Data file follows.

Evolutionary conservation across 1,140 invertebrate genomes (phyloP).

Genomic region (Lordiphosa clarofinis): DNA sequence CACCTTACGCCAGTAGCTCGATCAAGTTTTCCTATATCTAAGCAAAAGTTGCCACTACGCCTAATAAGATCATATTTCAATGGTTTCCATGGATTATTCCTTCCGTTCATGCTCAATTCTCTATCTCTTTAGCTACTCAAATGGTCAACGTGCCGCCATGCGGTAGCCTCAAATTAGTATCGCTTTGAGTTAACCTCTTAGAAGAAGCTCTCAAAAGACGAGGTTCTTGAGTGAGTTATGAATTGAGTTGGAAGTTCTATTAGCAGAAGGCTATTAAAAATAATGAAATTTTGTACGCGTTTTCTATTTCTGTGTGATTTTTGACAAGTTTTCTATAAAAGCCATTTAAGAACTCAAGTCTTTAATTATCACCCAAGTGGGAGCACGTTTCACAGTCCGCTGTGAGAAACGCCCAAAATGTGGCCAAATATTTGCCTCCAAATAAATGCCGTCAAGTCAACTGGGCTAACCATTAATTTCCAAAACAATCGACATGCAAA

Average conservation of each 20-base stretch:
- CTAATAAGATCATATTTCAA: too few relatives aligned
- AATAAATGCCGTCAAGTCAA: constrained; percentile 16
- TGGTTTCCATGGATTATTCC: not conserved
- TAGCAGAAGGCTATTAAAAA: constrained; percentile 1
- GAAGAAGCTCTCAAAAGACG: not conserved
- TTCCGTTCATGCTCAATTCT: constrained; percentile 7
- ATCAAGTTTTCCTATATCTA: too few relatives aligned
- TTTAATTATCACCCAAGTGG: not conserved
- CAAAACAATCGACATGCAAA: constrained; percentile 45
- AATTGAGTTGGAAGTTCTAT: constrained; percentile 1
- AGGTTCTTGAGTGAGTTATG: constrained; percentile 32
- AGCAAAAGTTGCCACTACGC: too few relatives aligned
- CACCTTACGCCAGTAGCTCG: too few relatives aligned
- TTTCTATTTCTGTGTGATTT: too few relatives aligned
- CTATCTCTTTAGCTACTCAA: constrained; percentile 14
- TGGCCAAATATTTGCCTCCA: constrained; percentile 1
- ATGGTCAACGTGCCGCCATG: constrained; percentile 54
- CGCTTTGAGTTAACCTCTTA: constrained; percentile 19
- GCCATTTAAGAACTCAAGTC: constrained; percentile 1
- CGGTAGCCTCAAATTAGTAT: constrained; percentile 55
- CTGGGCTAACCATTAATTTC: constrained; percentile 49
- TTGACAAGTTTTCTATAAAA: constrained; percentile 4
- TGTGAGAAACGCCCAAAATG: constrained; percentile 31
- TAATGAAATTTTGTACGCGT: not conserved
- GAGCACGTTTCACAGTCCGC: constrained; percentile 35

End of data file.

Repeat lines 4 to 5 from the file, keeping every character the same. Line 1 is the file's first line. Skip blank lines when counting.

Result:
- CTAATAAGATCATATTTCAA: too few relatives aligned
- AATAAATGCCGTCAAGTCAA: constrained; percentile 16